If creative young scientists do not get a chance to get a research job, if even established scientists are not given the support to pursue creative ideas, surely that will stifle innovation!

Perhaps innovation will come from unexpected places such as China. I was recently talking to a Chinese grad student. If you think you've got it bad here, think again. He told me of labs where 25-100 students is not uncommon and competition is fierce, where grads work everyday from 8am to midnight, and every weekend. Where he gets paid so little he can only afford the cafeteria meals and shares a room with 4 other students with a rent of $200/year. Yet they have huge modern science institute with top of the line equipment. Which means if we cannot compete in quality, we've already lost in quantity.


anilsonika said...

when governments are busy in their self appointed war and terror threats and spend zillions of dollars in that without batting an eyelid, who has time for what a scientist is doing. I attended one lecture where a famous scientist said at the conclusion"A scientist should be a good salesperson". Now the people who are marketing people by heart are only able to succeed in science also whereas the intelligent ones who give a crap to all these things are never even heard of.

Kevin Z said...

The Lee Smolin quote describes the field of research I am in (deep sea biology). We are always finding new sites and studying animals new to science. Our research will pave the way and lay down the baseline, so hopefully it won't be forgotten but it will only be cited by very few people compared to other biologists working on more popular systems like coral reefs or rain forests.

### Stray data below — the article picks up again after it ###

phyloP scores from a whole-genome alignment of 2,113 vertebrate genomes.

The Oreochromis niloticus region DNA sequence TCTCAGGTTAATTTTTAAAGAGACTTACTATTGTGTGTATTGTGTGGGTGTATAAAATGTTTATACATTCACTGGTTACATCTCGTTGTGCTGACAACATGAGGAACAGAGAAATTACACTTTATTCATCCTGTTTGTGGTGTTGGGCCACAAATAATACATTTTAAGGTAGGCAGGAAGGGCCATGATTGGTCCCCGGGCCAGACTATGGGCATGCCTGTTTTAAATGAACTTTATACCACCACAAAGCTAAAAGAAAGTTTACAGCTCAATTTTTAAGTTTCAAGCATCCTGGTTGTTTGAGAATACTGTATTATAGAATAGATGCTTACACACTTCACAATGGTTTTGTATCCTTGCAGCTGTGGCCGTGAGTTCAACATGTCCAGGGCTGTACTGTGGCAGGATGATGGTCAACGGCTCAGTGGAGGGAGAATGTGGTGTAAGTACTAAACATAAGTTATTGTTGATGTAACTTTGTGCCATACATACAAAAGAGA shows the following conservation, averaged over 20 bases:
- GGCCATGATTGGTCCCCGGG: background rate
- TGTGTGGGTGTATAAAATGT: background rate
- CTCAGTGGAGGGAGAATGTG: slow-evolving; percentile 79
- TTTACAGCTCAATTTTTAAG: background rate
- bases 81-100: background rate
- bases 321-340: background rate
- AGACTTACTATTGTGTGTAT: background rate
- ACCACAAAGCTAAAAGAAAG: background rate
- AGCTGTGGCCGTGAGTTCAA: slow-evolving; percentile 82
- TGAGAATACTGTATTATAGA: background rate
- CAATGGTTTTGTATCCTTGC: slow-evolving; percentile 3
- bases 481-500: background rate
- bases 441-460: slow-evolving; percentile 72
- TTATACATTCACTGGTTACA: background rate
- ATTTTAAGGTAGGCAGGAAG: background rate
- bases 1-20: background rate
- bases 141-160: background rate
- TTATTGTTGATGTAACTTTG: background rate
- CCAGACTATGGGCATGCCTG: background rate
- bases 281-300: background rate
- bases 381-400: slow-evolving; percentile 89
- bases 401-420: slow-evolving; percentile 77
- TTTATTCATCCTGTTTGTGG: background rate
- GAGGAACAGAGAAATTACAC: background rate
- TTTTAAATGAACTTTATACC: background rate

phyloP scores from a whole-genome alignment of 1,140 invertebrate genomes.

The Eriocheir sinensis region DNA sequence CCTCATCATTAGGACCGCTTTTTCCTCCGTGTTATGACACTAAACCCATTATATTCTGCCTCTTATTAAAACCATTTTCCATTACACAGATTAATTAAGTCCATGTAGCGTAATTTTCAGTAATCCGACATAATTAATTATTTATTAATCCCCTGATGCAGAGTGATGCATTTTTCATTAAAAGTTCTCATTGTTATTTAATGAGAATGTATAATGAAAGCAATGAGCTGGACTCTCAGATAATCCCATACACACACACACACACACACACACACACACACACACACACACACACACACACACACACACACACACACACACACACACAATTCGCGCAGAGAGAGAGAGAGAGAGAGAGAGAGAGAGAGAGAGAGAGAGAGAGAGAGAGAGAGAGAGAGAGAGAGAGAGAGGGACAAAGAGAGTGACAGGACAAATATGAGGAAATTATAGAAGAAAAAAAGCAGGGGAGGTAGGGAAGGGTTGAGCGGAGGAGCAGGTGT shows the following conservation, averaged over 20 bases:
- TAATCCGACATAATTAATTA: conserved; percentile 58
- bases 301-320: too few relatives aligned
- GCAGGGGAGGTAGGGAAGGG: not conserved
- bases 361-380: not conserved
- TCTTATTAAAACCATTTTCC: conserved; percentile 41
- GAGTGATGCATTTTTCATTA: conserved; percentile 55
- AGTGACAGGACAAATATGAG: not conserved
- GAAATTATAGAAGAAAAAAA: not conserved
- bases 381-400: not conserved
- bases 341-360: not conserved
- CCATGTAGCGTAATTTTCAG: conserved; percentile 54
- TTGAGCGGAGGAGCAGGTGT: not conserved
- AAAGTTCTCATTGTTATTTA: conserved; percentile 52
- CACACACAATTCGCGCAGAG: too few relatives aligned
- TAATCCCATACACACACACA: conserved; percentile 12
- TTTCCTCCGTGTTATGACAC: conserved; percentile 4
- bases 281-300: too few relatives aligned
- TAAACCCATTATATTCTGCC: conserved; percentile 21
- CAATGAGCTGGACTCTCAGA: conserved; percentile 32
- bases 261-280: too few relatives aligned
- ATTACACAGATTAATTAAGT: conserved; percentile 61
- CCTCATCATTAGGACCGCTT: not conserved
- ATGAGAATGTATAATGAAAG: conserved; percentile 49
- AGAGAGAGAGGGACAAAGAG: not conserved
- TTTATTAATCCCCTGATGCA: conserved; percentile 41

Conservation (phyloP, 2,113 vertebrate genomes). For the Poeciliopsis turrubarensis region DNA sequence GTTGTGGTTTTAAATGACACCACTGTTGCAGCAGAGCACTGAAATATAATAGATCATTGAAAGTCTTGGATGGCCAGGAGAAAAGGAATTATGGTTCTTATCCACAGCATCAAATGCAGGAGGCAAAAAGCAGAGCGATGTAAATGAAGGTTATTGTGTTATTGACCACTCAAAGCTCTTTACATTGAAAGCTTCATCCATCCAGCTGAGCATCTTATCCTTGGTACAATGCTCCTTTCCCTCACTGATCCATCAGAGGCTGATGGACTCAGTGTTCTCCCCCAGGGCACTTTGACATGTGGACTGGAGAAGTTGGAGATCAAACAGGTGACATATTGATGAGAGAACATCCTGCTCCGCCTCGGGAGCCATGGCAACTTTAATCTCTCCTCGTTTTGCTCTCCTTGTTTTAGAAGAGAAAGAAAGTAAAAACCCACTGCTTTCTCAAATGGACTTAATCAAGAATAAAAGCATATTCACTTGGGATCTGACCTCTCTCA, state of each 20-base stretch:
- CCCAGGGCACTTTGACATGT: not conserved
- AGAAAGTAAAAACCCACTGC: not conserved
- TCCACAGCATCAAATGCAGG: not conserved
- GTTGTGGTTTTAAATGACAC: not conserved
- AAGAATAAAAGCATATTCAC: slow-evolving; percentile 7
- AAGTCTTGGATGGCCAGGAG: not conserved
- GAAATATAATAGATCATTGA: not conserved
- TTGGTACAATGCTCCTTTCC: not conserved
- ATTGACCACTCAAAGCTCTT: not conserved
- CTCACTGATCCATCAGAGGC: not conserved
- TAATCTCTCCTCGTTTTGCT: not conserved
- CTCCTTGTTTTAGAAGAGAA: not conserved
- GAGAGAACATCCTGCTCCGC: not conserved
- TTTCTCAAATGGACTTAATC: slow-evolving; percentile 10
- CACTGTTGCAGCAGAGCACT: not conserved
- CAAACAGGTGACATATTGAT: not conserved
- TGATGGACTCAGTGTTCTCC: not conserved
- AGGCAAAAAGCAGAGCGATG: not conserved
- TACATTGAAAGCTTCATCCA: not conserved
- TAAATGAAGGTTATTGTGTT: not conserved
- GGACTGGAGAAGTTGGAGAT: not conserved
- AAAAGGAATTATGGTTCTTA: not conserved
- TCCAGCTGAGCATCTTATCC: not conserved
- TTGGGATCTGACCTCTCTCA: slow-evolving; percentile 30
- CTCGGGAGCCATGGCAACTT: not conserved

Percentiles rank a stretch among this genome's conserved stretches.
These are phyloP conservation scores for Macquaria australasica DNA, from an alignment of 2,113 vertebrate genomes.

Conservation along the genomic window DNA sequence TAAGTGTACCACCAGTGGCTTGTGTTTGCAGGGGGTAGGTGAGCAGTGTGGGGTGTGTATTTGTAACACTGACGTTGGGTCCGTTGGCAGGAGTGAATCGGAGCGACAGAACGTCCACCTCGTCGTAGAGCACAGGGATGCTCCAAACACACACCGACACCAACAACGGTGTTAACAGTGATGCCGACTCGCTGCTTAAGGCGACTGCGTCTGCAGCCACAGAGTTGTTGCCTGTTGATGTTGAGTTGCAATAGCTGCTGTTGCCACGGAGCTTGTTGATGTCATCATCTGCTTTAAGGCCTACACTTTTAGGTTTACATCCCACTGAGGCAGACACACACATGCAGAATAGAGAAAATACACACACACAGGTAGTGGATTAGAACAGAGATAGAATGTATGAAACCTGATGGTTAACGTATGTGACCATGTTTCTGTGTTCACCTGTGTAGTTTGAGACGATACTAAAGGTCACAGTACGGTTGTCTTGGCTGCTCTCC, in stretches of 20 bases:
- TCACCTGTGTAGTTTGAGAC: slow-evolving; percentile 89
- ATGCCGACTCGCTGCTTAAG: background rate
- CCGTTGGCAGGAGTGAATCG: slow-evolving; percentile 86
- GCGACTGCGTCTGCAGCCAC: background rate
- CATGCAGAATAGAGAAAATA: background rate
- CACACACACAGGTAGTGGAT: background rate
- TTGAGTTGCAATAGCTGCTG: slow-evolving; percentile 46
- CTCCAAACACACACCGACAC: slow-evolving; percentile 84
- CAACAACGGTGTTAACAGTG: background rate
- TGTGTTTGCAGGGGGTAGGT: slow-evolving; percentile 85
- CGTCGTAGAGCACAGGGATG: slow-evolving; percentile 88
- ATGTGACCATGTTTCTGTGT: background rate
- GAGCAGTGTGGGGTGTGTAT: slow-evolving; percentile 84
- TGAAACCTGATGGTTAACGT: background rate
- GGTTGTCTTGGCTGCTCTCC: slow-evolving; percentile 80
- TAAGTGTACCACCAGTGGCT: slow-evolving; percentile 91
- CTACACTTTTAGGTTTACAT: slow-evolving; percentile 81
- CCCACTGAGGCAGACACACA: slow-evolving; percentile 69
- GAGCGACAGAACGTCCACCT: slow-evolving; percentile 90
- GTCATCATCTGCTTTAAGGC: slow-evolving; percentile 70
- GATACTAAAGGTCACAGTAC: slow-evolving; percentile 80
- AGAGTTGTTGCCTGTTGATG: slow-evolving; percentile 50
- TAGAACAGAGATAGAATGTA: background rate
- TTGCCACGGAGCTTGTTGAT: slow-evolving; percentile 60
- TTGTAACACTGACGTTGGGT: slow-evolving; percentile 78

There are certainly "new Einsteins" out there, I am most definitely not one of them. But with the exception of a few instutes here and there I don't see how any real leaps in progress will be made utilizing government money. There cannot be a X-prize for every major unsolved problem or untested theory, there just isn't the resources, or interest in some cases.

Talking to other graduate students at Penn State, I get the feeling that they are positive about their post-PhD job prospects and 95% I personally know seem to go in science. But not every PhD should go in science too. I've seen several individuals graduate who can't do research (or their own research in any case) and think in terms of the scientific method. Once they are out the (sometimes) nurturing environment of grad school and left to fend for themselves they will get annihilated. I wonder if the US is sometimes graduating some individuals because they want to keep up the rates more than producing quality doctorates. It is unfortunate that some jobs might to to lesser qualified people because of inflated letters of recommendation. This is all on my mind a lot as I am heading into what I believe to be my final year.

But there are jobs in other areas, such as scientific publishing, education, journalism, television and popular media production, etc. that can be just as scientifically rewarding. For instance, I get a lot personally out of blogging and participating in other blogs, to the point I am considering leaning more towards science journalism and areas where I can directly help to increase public understanding of science. Although I will always do research and publish papers on invertebrates, even if I have to do from my own home.


Bayman said...

I don't care what you do KZ, as long as you keep pumping out the funky spineless tunes.